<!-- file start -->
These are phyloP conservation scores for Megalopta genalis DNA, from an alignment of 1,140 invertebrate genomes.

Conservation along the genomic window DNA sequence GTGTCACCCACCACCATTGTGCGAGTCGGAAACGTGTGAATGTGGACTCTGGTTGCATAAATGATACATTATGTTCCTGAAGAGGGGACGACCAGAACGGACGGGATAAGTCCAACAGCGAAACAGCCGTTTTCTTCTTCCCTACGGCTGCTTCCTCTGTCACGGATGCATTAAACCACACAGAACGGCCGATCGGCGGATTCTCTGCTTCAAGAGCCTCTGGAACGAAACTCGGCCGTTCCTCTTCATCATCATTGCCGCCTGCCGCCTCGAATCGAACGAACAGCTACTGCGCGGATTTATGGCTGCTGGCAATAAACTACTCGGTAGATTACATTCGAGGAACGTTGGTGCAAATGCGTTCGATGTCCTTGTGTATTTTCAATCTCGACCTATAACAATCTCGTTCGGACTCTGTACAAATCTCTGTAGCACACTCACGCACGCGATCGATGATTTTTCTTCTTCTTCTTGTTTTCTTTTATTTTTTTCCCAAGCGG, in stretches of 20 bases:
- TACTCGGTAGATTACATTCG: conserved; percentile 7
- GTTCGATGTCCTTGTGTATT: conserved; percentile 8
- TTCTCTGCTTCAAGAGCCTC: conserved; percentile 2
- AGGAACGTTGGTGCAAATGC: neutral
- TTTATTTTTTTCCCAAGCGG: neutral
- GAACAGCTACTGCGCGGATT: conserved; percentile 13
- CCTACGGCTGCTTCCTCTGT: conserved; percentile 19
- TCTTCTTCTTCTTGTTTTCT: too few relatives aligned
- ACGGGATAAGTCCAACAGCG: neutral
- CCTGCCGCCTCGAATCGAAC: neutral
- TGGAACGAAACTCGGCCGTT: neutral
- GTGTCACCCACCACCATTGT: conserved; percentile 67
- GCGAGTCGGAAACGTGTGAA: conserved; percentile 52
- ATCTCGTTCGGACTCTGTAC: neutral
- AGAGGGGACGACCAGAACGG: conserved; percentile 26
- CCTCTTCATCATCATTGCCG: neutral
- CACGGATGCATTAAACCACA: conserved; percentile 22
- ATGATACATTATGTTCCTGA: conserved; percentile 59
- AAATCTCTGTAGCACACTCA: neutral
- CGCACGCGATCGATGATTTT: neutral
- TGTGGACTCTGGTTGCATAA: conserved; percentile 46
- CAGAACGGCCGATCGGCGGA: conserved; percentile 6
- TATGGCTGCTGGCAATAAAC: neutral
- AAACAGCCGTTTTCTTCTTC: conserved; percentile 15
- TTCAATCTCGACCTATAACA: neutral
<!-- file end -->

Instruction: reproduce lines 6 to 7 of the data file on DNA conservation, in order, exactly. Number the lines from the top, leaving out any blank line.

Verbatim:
- AGGAACGTTGGTGCAAATGC: neutral
- TTTATTTTTTTCCCAAGCGG: neutral